Uncomfortable v. Unsafe: How to Tell the Difference when Working with Youth Athletes
Helping your young athlete understand the difference between an uncomfortable situation and an unsafe situation can be incredibly difficult. "We have to protect our children from danger,” explains board-certified family physician and TrueSport Expert Deborah Gilboa, MD, but we shouldn’t necessarily protect them from discomfort. A specialist in youth development and resilience, Gilboa wants parents to understand that in order to help children develop the resilience and skills they’ll need for adulthood, they must learn to deal with discomfort. In fact, stepping in and solving all their problems can actually hurt them in the long run.
Here’s how you can help young athletes recognize the difference between uncomfortable and unsafe so that they can both develop resilience and avoid danger.
Understand your role
"It is our job to protect kids, or at least warn them about things that can cause harm,” Gilboa says. When a situation is uncomfortable, it can typically be looked at as a learning experience for your child, one where you can help them decide on a course of action, but ultimately, allow them to be responsible for the outcome. An unsafe one, on the other hand, likely requires your intervention to remove the danger and/or alert the proper authorities. Both require your understanding, empathy, and belief.
Understand unsafe versus uncomfortable
Uncomfortable can be difficult for young athletes to cope with, but it's not the same thing as unsafe. “A student once told me, ‘Uncomfortable can lead to bruises. But unsafe can lead to scars,’” Gilboa says.
One activity she likes athletes to do with their parents or as a team with their coach is to create a Venn Diagram of things that are unsafe versus uncomfortable and see where the two overlap. Come up with definitions of each early, so that athletes understand when they should seek help from an adult. “This process also opens up a dialogue so that when a kid brings a problem to you, you can have a better conversation about the next steps that both of you should take," explains Gilboa. And of course, make sure that kids know that if there is anything that makes them feel unsafe—whether it’s on the diagram or not—they can come to you with any problem.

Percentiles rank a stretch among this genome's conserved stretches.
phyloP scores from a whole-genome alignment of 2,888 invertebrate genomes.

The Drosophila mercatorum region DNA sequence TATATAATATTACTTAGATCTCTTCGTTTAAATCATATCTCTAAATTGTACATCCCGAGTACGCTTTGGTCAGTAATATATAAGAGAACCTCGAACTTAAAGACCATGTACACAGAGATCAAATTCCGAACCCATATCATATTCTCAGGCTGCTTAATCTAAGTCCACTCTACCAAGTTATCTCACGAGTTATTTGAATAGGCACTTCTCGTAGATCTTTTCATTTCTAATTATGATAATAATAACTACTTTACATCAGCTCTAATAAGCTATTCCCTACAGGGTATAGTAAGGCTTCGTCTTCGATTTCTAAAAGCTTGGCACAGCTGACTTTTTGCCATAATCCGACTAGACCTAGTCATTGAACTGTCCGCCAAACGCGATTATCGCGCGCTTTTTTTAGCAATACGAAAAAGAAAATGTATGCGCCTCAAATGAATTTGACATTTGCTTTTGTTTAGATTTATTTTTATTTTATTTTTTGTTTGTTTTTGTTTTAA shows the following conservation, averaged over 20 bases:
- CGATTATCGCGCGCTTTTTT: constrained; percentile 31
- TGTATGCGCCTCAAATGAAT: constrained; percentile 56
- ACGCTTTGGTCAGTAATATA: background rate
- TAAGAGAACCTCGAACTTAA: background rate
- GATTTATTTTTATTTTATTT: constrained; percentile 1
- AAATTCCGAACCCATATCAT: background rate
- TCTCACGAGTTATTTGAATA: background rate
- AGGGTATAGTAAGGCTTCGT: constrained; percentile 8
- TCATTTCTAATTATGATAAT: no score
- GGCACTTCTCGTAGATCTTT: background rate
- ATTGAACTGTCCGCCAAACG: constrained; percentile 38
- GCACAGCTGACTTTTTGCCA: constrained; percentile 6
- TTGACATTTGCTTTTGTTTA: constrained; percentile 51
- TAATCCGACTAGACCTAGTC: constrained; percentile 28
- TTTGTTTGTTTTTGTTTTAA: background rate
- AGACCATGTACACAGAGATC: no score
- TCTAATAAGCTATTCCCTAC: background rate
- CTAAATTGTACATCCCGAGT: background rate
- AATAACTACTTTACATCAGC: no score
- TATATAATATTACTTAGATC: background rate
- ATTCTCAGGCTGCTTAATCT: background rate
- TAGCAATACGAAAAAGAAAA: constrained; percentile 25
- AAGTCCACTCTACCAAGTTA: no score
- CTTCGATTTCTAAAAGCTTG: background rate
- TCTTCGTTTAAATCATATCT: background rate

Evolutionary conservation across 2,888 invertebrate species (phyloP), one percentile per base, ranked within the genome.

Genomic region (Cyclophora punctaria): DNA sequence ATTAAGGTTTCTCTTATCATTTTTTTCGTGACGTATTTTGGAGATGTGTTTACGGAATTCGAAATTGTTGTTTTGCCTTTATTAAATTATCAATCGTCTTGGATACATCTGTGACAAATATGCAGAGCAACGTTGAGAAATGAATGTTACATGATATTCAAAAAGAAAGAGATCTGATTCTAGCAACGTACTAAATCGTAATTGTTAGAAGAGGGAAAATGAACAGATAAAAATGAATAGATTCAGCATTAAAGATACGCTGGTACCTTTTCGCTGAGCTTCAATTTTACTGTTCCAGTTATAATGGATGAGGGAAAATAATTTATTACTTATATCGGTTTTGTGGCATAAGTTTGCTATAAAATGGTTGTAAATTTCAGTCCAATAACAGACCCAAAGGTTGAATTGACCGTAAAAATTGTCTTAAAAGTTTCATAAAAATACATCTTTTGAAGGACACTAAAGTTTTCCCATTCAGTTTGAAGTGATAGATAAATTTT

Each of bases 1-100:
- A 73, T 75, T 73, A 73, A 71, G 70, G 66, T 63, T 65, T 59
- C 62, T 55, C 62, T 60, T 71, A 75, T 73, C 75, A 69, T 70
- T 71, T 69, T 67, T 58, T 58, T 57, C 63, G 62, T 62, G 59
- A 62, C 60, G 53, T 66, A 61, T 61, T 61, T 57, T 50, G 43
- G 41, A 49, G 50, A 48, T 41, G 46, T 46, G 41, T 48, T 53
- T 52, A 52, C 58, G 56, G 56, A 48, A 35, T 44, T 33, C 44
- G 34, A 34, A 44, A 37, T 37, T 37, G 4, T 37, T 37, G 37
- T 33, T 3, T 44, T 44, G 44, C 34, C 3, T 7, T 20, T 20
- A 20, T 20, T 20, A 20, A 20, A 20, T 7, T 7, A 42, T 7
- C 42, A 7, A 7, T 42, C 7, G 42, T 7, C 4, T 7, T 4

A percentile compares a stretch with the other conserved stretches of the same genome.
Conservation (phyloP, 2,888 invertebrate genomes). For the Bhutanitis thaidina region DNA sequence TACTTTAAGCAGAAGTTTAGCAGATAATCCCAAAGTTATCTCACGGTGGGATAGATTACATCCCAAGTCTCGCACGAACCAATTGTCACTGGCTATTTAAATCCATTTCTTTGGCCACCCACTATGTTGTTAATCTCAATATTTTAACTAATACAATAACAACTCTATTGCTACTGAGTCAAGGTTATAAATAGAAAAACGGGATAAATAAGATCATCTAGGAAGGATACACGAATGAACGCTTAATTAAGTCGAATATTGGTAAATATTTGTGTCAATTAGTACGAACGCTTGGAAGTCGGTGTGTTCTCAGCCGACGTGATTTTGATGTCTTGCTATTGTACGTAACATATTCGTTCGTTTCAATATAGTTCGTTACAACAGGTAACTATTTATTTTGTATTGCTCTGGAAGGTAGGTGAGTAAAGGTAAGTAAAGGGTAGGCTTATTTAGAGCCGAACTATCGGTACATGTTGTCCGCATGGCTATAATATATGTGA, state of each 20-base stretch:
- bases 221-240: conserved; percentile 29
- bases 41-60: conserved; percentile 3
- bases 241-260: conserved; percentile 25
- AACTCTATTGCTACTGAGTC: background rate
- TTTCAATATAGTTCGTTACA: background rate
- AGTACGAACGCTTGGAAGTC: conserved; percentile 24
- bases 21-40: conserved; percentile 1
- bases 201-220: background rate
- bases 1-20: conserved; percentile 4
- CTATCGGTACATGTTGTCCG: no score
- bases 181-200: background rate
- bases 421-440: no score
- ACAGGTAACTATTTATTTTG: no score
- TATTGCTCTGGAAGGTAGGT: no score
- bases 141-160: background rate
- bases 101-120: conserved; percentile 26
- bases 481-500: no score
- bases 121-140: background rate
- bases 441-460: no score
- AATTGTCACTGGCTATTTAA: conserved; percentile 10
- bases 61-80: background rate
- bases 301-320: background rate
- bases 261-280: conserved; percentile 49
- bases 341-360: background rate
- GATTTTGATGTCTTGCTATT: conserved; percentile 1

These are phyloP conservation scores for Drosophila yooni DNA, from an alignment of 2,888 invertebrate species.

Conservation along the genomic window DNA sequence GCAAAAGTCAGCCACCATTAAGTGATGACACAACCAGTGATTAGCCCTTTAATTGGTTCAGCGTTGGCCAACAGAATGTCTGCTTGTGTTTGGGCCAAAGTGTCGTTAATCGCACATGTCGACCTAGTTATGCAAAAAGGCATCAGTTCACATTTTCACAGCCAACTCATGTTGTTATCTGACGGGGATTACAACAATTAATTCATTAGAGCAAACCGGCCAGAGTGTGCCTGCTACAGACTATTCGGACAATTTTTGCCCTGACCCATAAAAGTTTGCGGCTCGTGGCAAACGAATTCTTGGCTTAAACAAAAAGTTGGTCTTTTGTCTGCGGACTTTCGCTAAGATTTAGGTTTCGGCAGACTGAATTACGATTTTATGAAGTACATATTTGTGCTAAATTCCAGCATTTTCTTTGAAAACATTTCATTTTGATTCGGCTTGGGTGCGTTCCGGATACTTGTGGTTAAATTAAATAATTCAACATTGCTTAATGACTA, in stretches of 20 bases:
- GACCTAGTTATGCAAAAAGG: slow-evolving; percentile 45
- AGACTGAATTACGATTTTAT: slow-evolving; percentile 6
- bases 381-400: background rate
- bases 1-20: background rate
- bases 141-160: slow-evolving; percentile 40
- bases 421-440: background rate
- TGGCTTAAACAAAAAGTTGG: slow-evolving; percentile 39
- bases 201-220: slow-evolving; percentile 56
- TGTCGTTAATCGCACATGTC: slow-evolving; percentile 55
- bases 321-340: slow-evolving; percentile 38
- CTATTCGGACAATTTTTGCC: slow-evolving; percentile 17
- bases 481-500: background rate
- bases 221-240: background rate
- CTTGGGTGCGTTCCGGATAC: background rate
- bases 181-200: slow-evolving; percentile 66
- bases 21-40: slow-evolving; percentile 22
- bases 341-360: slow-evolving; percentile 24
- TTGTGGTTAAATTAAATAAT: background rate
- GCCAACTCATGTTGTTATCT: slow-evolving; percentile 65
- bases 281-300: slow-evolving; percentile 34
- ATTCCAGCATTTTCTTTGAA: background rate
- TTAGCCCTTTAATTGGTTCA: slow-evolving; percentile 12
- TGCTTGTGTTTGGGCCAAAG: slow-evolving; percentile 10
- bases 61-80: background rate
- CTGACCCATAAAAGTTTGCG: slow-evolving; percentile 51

Believe your child
"We have to trust our kids,” Gilboa says. “You may remember that on Sesame Street, the Snuffleupagus character was once invisible to adults. The viewers at home and the kids in the show could see Snuffleupagus, but the adults on the show couldn't see him and didn’t believe that he was there. Sesame Street realized that this was modeling a bad lesson for kids and for parents watching at home: that kids could say something happened to them or that they noticed something, and parents wouldn't believe them. Of course, kids will make things up sometimes. But we should default towards believing that their point of view is valid and true, because that’s how we can keep kids safe.” So, when your child tells you that something happened or made them feel a certain emotion, default toward checking it out versus telling them that their feelings are wrong.
Step in if it’s unsafe, but follow up
When you do need to fix an unsafe situation, parents can always talk to a coach, principle, other authority figure, or law enforcement official. But after that, don’t try to hide what happened from your kids. “Think about if there is something in the situation that your child should learn to prepare them for other problems in adulthood,” Gilboa notes. “You will not always be there."
If, for example, your child is getting bullied by another player on the team, you may need to step in and speak to the coach. But afterwards, can you have a conversation with your child about how they could advocate for themself next time?
Unsafe and unhappy aren’t the same thing
Step in if safety is an issue—but don’t try to solve every grievance. “It is not an adult's job to keep kids happy at any given moment,” Gilboa says. “Our job is helping kids grow. And you can't grow if someone is constantly fixing everything for you. You don't get to learn anything, you don't get to try and fail, you're not motivated to try and change anything yourself. It's by trying to affect change to relieve discomfort that we actually learn and grow.”
Use discomfort as a learning tool
"Managing discomfort is a skill that builds resilience because nobody grows when they're comfortable,” says Gilboa. If your athlete cannot handle being uncomfortable, they will always be stuck in the same comfort level. Managing discomfort might mean urging your child not to quit a team because he’s struggling at practice, or it might mean helping her work through a problem with a teammate rather than switching to a different club.
Adults are responsible for keeping kids safe, but it’s important for both adults and young athletes to recognize the difference between unsafe and uncomfortable so that athletes can face and grow from uncomfortable situations.
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